Edyta M. Konrad, MD, PhD, IFMCP
My practice is specializing in functional medicine and is a teaching location for the Tufts University School of Medicine. I have the following credentials:
- MD Degree, Pomeranian Medical University, Szczecin, Poland, 1979-1986
- PhD Degree, McGill University, Faculty of Medicine, Montreal, Canada, 1986-1992
- Post-Doctoral Research Fellowship, McGill University, Montreal, Canada, 1993-1995
- Residency, Internal Medicine, MetroWest Medical Center, Framingham, MA, 1996-1999
- American Board of Internal Medicine certified and re-certified, 1999, 2009, 2019
- Fellowship in Nephrology, Massachusetts General Hospital and Brigham and Women's Hospital, 1999-2000
- Training in Age Management Medicine via Cynegenics, 2014
- Training in Functional Medicine via the School of Applied Functional Medicine, 2017
- Certified in Functional Medicine via the Institute of Functional Medicine, 2018
Sharon K. Barrett MS, LDN
I am a licensed nutritionist and Certified Health Coach with a Master’s degree in Human Nutrition.
I consider myself fortunate to have attended a nutrition program that introduced me to functional medicine. Practicing in Dr. Konrad’s office has afforded me an incredible opportunity to deepen and apply my knowledge of functional nutrition.
When working one-on-one with nutrition patients, I always begin the conversation by asking them to articulate their personal health goals. This alignment is important and helps us prioritize first steps and make sure we are on the same page. Sometimes, a functional medicine workup can feel overwhelming initially, and one of my roles is to provide additional education to help the patient better understand what was learned from their initial visit with Dr. Konrad why the recommended treatment makes sense.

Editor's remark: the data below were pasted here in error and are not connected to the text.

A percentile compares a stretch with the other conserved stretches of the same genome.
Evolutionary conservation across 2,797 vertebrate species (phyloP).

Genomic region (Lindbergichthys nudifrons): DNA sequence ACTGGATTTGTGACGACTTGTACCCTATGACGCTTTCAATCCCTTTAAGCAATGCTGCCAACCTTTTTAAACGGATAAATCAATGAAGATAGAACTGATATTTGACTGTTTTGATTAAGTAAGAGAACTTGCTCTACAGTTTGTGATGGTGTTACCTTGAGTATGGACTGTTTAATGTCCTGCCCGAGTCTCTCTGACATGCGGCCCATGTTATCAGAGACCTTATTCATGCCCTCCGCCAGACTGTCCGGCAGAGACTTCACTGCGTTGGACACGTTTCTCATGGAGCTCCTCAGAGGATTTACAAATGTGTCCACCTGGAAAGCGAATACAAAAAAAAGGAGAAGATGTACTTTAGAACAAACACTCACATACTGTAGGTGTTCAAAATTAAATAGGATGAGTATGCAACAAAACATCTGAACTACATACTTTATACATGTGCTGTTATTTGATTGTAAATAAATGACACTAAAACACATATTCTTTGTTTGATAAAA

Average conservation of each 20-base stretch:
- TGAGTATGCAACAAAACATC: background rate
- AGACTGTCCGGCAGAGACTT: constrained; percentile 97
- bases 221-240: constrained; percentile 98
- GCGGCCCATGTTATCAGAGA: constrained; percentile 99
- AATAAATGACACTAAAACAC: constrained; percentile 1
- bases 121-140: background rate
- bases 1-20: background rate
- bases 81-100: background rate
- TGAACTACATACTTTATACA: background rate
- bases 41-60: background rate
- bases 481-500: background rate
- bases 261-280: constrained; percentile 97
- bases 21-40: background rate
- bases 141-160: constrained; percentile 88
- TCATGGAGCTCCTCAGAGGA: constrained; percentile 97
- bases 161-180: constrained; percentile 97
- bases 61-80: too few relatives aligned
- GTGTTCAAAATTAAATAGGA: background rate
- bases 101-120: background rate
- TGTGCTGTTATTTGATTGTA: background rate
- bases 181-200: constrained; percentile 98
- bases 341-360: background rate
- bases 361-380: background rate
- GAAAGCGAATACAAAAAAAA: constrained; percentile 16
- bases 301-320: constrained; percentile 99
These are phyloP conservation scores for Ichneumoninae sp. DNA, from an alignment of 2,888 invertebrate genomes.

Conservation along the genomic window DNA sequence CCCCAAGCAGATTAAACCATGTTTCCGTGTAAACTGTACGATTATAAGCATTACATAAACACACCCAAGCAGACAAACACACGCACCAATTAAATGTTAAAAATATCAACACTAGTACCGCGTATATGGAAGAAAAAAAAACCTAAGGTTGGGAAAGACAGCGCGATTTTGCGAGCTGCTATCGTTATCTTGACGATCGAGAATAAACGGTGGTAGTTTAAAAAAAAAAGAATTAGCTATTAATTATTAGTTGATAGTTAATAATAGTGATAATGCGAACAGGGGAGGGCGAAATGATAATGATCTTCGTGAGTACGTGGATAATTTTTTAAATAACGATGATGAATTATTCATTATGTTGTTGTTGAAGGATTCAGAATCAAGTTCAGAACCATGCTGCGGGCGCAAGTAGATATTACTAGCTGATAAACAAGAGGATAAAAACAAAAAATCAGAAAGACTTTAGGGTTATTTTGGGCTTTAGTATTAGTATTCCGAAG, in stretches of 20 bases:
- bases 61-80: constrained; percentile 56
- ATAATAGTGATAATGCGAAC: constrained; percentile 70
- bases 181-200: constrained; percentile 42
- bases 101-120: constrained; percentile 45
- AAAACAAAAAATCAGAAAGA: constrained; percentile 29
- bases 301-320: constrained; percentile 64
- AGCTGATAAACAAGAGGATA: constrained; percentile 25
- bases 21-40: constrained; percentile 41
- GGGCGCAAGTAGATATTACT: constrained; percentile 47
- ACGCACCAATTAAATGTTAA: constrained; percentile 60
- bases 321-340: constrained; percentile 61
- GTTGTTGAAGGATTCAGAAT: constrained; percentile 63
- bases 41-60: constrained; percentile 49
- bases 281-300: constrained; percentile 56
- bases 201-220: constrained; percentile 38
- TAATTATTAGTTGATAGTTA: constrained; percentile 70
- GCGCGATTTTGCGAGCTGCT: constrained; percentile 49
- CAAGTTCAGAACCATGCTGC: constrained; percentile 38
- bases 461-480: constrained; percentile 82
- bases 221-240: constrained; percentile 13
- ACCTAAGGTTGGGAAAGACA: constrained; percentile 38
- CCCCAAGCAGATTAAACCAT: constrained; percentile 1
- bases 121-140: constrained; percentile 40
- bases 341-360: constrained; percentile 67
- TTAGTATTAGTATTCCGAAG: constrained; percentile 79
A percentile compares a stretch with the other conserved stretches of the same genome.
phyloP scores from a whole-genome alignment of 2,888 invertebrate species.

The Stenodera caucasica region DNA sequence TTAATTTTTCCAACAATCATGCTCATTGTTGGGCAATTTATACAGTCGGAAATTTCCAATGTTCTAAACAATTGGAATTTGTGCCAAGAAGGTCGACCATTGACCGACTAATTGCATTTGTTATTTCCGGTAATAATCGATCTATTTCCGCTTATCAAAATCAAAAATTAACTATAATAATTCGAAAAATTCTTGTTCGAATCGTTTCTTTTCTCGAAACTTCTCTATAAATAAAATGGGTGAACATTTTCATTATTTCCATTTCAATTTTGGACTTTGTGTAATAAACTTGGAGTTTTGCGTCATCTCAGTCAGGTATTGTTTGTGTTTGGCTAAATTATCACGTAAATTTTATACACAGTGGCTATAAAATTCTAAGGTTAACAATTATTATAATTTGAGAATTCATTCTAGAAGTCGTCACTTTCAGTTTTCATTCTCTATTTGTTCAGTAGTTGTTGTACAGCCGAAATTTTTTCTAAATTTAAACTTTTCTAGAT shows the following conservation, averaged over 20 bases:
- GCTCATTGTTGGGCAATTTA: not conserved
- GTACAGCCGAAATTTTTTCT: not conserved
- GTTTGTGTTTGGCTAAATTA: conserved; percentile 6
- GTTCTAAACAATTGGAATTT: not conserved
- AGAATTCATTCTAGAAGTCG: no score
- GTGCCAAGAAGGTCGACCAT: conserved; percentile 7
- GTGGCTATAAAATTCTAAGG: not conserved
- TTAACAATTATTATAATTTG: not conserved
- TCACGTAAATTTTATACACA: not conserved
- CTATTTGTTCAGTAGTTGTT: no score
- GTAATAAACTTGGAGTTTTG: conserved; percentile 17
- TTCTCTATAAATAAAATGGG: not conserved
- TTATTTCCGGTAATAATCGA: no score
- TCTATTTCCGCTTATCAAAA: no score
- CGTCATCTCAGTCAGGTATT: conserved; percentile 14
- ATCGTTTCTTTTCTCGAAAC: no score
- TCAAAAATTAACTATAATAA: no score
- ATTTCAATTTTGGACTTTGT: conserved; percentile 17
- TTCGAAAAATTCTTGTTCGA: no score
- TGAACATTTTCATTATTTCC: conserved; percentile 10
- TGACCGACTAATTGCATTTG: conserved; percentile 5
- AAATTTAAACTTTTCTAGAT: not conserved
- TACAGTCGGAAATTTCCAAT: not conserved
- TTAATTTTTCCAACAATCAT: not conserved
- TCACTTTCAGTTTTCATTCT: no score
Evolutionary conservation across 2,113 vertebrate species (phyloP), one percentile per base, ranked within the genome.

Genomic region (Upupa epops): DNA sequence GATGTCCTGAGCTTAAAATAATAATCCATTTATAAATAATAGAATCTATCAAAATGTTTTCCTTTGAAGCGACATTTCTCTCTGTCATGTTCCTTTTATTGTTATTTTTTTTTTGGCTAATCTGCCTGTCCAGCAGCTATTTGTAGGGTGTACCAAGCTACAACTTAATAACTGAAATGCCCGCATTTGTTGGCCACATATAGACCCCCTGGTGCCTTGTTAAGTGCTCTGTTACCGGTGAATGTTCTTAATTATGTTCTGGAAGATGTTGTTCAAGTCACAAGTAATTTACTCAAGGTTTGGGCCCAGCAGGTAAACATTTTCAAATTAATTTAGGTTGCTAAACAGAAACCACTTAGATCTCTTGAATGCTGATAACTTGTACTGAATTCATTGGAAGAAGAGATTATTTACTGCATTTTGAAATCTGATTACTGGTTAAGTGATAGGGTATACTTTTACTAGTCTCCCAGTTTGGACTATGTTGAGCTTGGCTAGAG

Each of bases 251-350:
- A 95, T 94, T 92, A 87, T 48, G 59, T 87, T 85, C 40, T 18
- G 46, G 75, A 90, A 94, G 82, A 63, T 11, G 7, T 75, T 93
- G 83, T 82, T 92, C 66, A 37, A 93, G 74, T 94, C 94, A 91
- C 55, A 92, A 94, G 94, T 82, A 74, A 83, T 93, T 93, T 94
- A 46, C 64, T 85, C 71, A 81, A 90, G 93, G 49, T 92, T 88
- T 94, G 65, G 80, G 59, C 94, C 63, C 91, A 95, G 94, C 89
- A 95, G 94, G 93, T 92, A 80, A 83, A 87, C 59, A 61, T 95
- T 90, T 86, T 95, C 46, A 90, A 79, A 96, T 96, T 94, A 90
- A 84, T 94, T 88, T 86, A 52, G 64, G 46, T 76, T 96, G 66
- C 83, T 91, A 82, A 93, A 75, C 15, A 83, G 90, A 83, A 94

Nutrition and other lifestyle change is a first line therapy with the functional medicine approach. Lifestyle changes can feel daunting depending on a patient’s starting point. I help the patient determine what steps they can take that will move them forward in what feels like a reasonable way. From a nutrition perspective, I work with the patient to find the right combination of eating guidelines, functional food, and supplements to meet the treatment goals. This is an iterative process that often requires course corrections as health improves.
Follow up with the functional approach is a spiral with periodic reassessments that provide feedback to help the patient see that they are indeed moving in the right direction. Improvement in how a patient feels is the ultimate confirmation that this investment in their health is worthwhile.
My experience has taught me that once a patient understands what is happening with their body and they are offered the tools they need to effect change, a clear path toward health presents itself. What I love most about my work as a nutritionist is helping people reach that state of empowerment and then walking side-by-side with them on their journey to offer encouragement and guidance as needed.
Sharon K. Barrett MS, LDN